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Explore topic: Environmental Sustainability

In The News

Almond growers’ relentless drive to reduce water use predating the current severe drought is paying big dividends. The National Agricultural Statistics Service is projecting a record 2.05 billion…

In The News

Let me tell you ’bout the birds and the bees, and how farmers are helping both to thrive. The other effort involves the honeybees that pollinate almond orchards in late winter, making possible one…

managing dust harvest video
News Article

Dust from almond harvest can escape the confines of the orchard, becoming a nuisance for neighbors and posing the risk of reduced visibility on area roads. Aiming to keep more of that dust inside…

In The News

Robert Willmott, orchard technician at California State University, Fresno, understands all too well what happens when he and his student staff send clouds of dust into the sky over an almond…

In The News

The Almond Board of California (ABC) and the Lawrence Berkeley National Laboratory, a U.S. Department of Energy lab managed by the University of California, are partnering to understand the…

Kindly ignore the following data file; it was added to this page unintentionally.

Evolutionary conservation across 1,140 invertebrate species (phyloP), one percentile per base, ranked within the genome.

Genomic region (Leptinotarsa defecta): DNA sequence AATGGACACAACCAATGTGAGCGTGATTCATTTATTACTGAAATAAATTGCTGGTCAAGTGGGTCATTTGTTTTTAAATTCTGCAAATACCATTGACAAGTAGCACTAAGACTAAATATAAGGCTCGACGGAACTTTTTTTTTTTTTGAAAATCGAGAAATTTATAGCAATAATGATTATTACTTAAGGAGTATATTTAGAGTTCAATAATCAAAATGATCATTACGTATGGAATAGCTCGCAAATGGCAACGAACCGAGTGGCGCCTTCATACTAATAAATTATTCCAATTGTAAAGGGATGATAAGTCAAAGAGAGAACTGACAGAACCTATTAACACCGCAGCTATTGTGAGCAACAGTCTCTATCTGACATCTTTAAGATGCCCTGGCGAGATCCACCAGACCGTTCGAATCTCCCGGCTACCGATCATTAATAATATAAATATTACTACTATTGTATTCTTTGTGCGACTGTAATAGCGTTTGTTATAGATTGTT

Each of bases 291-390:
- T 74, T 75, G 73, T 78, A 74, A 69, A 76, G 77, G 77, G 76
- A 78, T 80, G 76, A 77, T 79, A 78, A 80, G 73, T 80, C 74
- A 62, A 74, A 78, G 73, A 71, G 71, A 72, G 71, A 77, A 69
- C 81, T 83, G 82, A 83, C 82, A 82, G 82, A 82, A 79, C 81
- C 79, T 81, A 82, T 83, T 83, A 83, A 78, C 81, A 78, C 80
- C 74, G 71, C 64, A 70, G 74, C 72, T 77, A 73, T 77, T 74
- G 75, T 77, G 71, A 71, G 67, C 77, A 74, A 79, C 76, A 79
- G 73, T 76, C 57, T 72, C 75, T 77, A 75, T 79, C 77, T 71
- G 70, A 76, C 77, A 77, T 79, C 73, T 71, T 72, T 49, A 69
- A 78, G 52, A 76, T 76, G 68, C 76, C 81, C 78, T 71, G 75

In The News

Slowing harvesters down, keeping foliage on trees and maintaining a smooth orchard floor are a few ways nut growers can reduce dust during harvest, a university expert advises. “Dust is a…

In The News

The Almond Board of California is buying into the concept of grinding up whole orchards and putting the biomass material back into the ground to improve soil quality. The board has given $145,000…

Microsprinkler
News Article

A new Irrigation Calculator is available to the California Almond industry that aims to help growers irrigate more efficiently. Supported by Almond Board of California (ABC) and designed in…

In The News

Technology, however, has come to Mr Rogers’s aid. His farm is wired up like a lab rat. Or, to be more accurate, it is wireless. Moisture sensors planted throughout the nut groves keep track of…

In The News

Almonds could provide a solution to combat groundwater over drafting that is dropping a tenth of the San Joaquin Valley’s 10,000 square miles by an inch a year.